US6799862B2 (en) 1999-08-16 2004-10-05 Robert D. Galli Miniature flashlight
US20010038534A1 (en) * 1999-08-16 2001-11-08 Galli Robert D. Minature flashlight
US6174072B1 (en) 1999-12-17 2001-01-16 Donald D. Root, Jr. Illuminated ornamental apparatus
US6357890B1 (en) 2000-09-01 2002-03-19 Armament Systems And Procedures, Inc. Miniature LED flashlight
US20030076674A1 (en) * 2001-10-12 2003-04-24 Robert Galli Flashlight housing with a key ring extension
US6802620B2 (en) 2001-10-12 2004-10-12 Robert Galli Flashlight housing with a key ring extension
US20030147239A1 (en) * 2002-02-01 2003-08-07 Robert Galli Dual mode switch mechanism for flashlights
US6971762B2 (en) 2002-02-01 2005-12-06 Robert Galli Dual mode switch mechanism for flashlights
US6709129B2 (en) 2002-04-18 2004-03-23 Robert Galli Dual mode switch mechanism for flashlights
US20040150990A1 (en) * 2002-04-18 2004-08-05 Robert Galli Dual mode switch mechanism for flashlights
US6976766B2 (en) 2002-04-18 2005-12-20 Robert Galli Dual mode switch mechanism for flashlights
US20030198042A1 (en) * 2002-04-18 2003-10-23 Robert Galli Dual mode switch mechanism for flashlights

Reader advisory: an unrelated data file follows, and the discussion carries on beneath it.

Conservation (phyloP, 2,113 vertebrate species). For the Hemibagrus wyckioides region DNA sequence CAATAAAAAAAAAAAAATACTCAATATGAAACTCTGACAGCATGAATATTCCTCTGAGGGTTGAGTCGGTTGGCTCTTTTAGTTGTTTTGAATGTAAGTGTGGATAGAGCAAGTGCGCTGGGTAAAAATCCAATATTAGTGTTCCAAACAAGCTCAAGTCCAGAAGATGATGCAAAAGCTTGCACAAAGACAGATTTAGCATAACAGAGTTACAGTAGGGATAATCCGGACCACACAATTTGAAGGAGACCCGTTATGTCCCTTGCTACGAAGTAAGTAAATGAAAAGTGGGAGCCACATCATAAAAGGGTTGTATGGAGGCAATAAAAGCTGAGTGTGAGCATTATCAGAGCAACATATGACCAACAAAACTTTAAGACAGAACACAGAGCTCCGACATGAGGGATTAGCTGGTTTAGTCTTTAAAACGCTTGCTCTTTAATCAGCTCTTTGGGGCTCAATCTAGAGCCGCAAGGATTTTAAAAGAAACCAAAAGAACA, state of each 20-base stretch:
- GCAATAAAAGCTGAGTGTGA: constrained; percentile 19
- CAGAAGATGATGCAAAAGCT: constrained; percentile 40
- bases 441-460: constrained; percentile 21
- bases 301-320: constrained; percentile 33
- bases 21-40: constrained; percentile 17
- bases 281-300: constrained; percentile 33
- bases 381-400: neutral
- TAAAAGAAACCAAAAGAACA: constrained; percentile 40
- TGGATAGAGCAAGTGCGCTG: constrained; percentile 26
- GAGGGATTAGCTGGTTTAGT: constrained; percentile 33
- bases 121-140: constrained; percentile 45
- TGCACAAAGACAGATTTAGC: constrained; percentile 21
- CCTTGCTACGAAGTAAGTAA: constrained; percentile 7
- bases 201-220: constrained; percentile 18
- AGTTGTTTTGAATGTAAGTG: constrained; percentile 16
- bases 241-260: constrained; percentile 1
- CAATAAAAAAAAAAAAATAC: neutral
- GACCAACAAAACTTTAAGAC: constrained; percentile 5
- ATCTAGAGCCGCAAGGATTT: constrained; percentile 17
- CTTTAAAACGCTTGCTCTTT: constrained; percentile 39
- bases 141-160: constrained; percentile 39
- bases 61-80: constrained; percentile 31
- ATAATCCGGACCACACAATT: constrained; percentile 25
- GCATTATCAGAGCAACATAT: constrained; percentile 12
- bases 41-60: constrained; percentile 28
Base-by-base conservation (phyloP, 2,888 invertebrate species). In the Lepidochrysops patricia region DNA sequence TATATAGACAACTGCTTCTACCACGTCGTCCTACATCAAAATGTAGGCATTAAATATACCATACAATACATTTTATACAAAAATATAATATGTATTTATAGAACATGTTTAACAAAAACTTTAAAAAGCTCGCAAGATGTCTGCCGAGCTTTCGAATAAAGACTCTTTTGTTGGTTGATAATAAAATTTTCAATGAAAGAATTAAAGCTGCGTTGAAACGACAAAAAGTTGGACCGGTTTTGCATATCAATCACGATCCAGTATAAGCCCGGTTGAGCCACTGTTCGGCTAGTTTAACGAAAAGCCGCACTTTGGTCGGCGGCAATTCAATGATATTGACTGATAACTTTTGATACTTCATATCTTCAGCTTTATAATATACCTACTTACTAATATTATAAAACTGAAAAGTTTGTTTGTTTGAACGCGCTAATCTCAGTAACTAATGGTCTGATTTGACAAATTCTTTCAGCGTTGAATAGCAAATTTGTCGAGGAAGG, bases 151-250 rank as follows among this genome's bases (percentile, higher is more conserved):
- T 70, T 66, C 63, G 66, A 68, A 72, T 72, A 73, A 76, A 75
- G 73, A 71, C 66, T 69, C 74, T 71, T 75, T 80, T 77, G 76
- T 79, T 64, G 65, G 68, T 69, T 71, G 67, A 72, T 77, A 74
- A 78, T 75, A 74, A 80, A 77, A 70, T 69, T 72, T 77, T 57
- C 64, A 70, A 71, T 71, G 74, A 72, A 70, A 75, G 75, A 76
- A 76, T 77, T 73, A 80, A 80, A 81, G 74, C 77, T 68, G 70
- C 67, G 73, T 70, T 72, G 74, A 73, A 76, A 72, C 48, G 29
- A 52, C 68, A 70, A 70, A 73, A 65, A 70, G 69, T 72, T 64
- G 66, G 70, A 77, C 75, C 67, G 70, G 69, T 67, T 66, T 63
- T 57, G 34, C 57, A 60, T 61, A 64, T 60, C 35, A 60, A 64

US9526292B2 (en) 2005-05-17 2016-12-27 Michael Waters Power modules and headgear
US20080036165A1 (en) * 2006-08-08 2008-02-14 Roger Reinson Skateboard Riser Light
US8757831B2 (en) * 2007-12-18 2014-06-24 Michael Waters Headgear having an electrical device and power source mounted thereto
US20100313335A1 (en) * 2007-12-18 2010-12-16 Michael Waters Hands free lighting devices
US9585431B2 (en) 2007-12-18 2017-03-07 Waters Industries, Inc. Lighted hat
US8550651B2 (en) 2007-12-18 2013-10-08 Waters Industries, Inc. Lighted hat
US9185278B2 (en) 2007-12-18 2015-11-10 Michael Waters Hands free lighting devices
US8491145B2 (en) 2007-12-18 2013-07-23 Waters Industries, Inc. Illuminated headgear having switch devices and packaging therefor
US8562165B2 (en) 2008-06-26 2013-10-22 Justin Thompson Pressure activated lighted glove
US7819544B2 (en) 2008-06-26 2010-10-26 Justin Thompson Pressure activated lighted glove
US20090323316A1 (en) * 2008-06-26 2009-12-31 Matheney Ii Timothy L Pressure activated lighted glove
US9872530B2 (en) 2010-04-30 2018-01-23 Michael Waters Lighted headgear and accessories therefor
US9101174B2 (en) 2011-11-04 2015-08-11 Michael Waters Hat with automated shut-off feature for electrical devices
US9526287B2 (en) 2011-12-23 2016-12-27 Michael Waters Lighted hat
US9568173B2 (en) 2011-12-23 2017-02-14 Michael Waters Lighted hat
US9609902B2 (en) 2011-12-23 2017-04-04 Michael Waters Headgear having a camera device
US9717633B2 (en) 2013-03-15 2017-08-01 Michael Waters Lighted headgear
USD770143S1 (en) 2014-05-23 2016-11-01 Michael Waters Beanie with means for illumination

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Effective date: 19870809